* GRAPHIC-Flights around Donetsk
(Adds comment from European pilots' association ECA, writes
By Victoria Bryan
BERLIN, July 22 Governments should take the lead
in reviewing how risk assessments for airspace are made, the
head of the International Air Transport Association said,
sidestepping calls for a conference of global airlines on the
The issue of flying over conflict zones is in focus after
Malaysia Airlines flight MH17 was shot down over
rebel-held territory in eastern Ukraine on Thursday.
The head of Emirates, one of the world's largest
airlines, called on Sunday for an international meeting of
airlines to discuss the industry's response to the downing and
suggested IATA could call a conference.
But Geneva-based IATA, which represents around 200 global
airlines, said on Tuesday it was up to governments and air
traffic control authorities to provide information about routes
"No effort should be spared in ensuring that this outrage is
not repeated," IATA Director General Tony Tyler said in a
"Governments will need to take the lead in reviewing how
airspace risk assessments are made," he said, adding that the
industry would support governments through the International
Civil Aviation Organization (ICAO), the aviation safety arm of
the United Nations.
The European Cockpit Association, which represents 38,000
European pilots from 37 European states, said it also believed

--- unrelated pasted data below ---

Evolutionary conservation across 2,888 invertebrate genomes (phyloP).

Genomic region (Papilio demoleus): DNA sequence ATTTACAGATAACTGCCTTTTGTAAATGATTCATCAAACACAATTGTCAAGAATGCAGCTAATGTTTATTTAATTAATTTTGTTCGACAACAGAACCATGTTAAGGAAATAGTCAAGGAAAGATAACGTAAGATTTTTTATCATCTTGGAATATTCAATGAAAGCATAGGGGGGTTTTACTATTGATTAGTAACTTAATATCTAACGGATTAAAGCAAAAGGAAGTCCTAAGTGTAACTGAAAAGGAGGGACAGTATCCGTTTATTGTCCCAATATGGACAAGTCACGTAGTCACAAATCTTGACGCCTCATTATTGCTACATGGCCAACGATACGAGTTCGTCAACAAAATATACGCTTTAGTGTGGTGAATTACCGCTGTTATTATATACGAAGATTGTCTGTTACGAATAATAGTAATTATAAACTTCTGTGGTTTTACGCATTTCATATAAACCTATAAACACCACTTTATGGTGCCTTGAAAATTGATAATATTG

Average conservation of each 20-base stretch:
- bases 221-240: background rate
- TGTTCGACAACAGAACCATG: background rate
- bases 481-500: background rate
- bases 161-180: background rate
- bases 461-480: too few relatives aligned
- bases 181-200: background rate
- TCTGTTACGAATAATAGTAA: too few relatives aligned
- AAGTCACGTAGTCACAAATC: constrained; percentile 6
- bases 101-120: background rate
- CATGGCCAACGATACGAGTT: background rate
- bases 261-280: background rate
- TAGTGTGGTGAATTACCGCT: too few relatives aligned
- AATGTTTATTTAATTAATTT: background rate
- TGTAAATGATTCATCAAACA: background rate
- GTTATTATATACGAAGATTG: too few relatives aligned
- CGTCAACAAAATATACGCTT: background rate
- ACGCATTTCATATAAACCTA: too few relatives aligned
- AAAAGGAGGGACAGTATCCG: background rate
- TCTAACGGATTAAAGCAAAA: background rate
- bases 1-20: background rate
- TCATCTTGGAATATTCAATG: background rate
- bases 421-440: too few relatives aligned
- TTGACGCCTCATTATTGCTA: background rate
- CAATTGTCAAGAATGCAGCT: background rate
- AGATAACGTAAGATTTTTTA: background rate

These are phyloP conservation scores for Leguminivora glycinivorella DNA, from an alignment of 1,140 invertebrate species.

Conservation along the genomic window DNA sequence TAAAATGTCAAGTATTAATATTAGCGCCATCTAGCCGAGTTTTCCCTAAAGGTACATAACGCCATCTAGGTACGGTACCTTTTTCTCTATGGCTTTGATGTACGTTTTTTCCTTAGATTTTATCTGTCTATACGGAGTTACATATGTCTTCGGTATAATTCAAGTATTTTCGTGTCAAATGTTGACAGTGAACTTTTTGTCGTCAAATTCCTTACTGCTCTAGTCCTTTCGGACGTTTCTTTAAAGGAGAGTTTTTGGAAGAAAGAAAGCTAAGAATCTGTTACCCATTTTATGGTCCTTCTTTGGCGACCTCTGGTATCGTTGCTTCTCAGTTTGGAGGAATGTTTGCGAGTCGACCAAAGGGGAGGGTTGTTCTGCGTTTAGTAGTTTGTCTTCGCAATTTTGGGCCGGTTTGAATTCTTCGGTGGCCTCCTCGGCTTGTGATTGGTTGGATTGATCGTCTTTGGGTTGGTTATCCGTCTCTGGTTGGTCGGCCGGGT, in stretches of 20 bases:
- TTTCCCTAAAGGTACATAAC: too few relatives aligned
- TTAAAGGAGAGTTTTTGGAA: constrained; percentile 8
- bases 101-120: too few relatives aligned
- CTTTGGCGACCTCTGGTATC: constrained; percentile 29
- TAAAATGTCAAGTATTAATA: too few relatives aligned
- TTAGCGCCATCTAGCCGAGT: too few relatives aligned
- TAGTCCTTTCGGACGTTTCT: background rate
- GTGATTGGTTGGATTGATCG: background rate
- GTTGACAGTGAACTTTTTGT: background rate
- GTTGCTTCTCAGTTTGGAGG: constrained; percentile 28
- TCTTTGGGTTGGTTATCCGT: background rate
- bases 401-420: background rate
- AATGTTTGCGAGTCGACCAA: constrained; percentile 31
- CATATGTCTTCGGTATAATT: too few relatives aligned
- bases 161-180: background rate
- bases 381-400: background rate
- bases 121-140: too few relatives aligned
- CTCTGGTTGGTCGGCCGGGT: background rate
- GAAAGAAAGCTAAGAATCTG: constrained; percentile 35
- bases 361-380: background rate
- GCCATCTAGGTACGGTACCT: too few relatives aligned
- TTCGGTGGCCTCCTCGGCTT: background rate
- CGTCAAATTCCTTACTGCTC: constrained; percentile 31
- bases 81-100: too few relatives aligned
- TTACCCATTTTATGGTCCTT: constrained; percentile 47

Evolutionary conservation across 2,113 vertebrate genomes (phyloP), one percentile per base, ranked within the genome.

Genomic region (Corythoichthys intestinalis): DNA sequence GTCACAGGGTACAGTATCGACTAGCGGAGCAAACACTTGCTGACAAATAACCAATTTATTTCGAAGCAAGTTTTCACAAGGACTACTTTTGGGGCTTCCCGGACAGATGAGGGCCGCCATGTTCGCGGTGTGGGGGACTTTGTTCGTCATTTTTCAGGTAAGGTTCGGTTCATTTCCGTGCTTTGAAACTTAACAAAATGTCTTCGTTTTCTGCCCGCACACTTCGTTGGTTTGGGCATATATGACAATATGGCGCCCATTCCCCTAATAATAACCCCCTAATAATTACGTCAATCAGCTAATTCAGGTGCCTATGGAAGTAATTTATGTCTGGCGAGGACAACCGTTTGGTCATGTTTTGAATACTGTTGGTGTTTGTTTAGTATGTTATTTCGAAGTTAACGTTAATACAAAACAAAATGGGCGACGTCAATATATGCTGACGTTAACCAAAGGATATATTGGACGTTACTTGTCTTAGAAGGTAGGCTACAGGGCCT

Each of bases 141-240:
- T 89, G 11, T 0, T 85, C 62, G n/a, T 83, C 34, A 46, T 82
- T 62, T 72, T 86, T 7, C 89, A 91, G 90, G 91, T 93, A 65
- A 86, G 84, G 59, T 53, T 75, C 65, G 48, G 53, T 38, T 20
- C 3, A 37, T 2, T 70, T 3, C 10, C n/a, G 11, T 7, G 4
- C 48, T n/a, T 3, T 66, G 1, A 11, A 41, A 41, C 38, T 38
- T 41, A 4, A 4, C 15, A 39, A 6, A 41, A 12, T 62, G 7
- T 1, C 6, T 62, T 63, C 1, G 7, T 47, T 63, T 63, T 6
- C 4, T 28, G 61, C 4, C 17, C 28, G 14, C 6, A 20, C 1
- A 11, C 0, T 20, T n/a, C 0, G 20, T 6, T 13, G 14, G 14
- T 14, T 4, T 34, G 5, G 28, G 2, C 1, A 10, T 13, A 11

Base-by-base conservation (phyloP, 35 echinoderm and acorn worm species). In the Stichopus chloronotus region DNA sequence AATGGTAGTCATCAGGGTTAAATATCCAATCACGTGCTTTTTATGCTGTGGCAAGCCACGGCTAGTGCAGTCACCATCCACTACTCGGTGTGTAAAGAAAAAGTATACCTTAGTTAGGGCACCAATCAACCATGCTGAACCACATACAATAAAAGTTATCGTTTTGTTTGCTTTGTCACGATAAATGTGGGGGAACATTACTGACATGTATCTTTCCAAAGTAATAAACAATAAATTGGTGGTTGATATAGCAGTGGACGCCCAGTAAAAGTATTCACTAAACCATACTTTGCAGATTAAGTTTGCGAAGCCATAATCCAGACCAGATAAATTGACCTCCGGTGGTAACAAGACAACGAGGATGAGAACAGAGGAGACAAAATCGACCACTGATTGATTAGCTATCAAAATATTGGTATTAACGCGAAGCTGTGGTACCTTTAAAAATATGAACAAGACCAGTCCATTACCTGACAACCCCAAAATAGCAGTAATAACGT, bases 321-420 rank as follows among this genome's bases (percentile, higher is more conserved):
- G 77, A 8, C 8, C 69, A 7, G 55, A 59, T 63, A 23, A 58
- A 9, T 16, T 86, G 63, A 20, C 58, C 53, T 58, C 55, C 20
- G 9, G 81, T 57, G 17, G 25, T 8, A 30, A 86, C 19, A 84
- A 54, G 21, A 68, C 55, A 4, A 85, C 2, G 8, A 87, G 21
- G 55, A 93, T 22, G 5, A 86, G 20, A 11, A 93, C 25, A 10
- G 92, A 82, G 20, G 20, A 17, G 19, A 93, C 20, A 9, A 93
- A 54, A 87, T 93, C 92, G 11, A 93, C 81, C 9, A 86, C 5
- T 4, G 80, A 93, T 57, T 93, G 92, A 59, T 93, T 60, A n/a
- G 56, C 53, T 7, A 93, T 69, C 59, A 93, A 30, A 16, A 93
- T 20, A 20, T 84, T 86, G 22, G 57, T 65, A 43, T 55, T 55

the responsibility lay with governments.
"Any threat or risk assessment should be done by governments
because they are the ones with the access to information from
security sources," ECA President Nico Voorbach told Reuters.
Germany's Lufthansa said on Monday it would
support an airlines conference and that airlines, industry
organisations and government authorities would have to jointly
review how they approach international security.
IATA repeated on Tuesday that MH17 was using a route that
"Malaysia Airlines was a clearly identified commercial jet,"
Tyler said. "And it was shot down - in complete violation of
international laws, standards and conventions - while
broadcasting its identity and presence on an open and busy air
corridor at an altitude that was deemed to be safe."
While airlines regularly fly over conflict zones such as
Iraq and Afghanistan and the skies over Ukraine are a major
route for those flying between Europe and Asia, the downing has
shocked the industry and prompted calls for a rethink on
assessing the threats to passenger planes flying thousands of
metres above fighting on the ground.
Malaysia Airlines rerouted a flight over Syria on Sunday
after its usual path over Ukraine was closed, reflecting the
challenges airlines face in finding conflict-free routes between
Asia and Europe.
Tyler also called for the crash site of MH17 to be secured
urgently and for the bodies to be returned in a respectful
A train carrying the remains of many of the nearly 300
victims of the Malaysia Airlines plane downed over Ukraine
arrived in Ukrainian government territory on Tuesday as a
separatist leader handed over the plane's black boxes to
"This was a terrible crime. But flying remains safe. And
everyone involved in global air transport is fully dedicated to
making it even safer," Tyler added.
(Reporting by Victoria Bryan; Editing by Maria Sheahan and